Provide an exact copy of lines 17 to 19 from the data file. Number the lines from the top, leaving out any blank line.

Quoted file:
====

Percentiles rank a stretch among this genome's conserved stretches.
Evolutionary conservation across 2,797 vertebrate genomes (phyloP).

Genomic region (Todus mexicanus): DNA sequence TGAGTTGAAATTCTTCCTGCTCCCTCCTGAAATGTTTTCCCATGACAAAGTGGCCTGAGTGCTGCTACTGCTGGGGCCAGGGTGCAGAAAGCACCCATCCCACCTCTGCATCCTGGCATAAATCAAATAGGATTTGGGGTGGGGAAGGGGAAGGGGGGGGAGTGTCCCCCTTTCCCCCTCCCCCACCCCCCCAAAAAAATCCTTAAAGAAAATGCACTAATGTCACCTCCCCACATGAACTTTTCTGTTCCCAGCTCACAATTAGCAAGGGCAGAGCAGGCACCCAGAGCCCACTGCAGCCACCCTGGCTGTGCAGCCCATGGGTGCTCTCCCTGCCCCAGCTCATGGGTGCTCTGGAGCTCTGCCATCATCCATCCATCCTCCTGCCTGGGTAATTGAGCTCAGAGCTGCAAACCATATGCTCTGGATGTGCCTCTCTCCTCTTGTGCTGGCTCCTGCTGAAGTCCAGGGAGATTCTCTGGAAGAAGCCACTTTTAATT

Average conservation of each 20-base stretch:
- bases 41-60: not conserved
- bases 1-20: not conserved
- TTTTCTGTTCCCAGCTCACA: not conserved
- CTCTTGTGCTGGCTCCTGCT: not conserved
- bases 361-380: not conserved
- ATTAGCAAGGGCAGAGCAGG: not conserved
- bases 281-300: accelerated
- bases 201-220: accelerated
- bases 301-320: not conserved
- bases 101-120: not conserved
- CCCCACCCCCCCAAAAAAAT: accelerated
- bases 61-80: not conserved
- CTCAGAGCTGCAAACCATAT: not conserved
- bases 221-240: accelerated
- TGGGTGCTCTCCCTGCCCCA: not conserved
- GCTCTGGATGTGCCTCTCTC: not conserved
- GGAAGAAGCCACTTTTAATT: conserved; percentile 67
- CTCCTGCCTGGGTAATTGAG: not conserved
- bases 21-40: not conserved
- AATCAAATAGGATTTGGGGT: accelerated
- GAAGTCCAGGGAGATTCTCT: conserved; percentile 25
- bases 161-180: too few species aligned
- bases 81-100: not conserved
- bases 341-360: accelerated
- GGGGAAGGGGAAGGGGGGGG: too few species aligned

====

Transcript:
- CTCAGAGCTGCAAACCATAT: not conserved
- bases 221-240: accelerated
- TGGGTGCTCTCCCTGCCCCA: not conserved